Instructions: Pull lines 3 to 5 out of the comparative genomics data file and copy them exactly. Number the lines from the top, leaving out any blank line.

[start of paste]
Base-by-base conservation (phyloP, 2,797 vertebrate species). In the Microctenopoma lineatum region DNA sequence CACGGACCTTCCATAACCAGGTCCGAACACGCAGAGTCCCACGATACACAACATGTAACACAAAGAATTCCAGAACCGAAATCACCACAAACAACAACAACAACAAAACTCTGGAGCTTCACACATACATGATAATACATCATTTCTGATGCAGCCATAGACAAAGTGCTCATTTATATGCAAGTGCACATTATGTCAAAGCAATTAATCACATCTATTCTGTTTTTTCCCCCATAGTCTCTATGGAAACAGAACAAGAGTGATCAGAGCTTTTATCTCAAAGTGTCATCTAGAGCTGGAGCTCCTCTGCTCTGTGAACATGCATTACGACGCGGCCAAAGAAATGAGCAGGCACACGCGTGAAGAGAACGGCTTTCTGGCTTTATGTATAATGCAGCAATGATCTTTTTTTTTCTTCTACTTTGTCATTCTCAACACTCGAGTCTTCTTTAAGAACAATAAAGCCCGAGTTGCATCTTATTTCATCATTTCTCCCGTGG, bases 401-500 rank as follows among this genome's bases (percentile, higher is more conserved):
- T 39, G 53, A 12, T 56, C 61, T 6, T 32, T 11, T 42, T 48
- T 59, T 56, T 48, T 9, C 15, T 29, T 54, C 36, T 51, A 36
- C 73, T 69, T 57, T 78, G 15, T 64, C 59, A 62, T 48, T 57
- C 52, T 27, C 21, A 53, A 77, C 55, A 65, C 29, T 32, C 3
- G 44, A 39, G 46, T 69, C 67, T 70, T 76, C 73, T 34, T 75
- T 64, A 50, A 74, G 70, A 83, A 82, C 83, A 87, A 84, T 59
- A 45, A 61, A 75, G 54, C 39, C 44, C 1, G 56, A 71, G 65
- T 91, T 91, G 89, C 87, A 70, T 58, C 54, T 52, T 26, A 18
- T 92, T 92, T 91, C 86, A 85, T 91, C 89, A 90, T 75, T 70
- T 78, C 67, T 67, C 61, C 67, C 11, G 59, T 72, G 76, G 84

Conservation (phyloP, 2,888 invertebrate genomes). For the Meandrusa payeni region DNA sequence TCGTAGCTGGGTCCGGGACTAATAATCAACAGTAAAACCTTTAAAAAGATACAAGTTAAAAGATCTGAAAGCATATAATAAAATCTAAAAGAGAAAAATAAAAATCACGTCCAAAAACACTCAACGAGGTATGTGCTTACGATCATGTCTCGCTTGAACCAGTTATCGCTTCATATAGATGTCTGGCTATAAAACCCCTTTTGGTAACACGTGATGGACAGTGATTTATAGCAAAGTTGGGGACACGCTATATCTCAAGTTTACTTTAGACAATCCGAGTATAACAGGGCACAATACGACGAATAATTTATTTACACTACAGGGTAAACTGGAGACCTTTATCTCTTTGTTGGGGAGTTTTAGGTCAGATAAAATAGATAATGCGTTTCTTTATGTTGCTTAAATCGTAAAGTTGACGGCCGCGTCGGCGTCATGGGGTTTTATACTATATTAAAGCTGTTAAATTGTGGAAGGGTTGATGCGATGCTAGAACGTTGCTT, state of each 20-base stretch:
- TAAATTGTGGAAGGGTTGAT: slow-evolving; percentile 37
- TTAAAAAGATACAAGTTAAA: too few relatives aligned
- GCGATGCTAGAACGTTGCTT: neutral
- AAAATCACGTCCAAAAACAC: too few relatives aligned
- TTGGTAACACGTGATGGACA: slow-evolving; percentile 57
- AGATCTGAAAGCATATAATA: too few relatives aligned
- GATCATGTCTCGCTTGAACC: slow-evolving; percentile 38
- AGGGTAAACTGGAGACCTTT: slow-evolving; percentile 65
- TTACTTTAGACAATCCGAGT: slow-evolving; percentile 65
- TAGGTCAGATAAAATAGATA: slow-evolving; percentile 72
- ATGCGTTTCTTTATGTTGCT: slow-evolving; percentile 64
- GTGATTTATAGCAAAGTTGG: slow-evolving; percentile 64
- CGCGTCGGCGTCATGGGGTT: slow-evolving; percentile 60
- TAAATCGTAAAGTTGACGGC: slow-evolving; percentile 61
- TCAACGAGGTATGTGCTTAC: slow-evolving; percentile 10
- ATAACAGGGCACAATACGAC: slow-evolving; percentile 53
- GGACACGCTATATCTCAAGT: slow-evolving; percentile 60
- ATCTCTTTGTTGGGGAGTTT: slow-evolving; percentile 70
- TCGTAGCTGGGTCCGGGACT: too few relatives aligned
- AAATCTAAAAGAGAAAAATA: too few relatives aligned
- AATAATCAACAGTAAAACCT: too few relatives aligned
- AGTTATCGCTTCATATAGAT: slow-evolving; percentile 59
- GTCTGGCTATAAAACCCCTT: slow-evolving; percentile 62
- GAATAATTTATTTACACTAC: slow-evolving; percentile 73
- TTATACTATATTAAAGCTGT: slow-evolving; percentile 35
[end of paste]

- T 59, T 56, T 48, T 9, C 15, T 29, T 54, C 36, T 51, A 36
- C 73, T 69, T 57, T 78, G 15, T 64, C 59, A 62, T 48, T 57
- C 52, T 27, C 21, A 53, A 77, C 55, A 65, C 29, T 32, C 3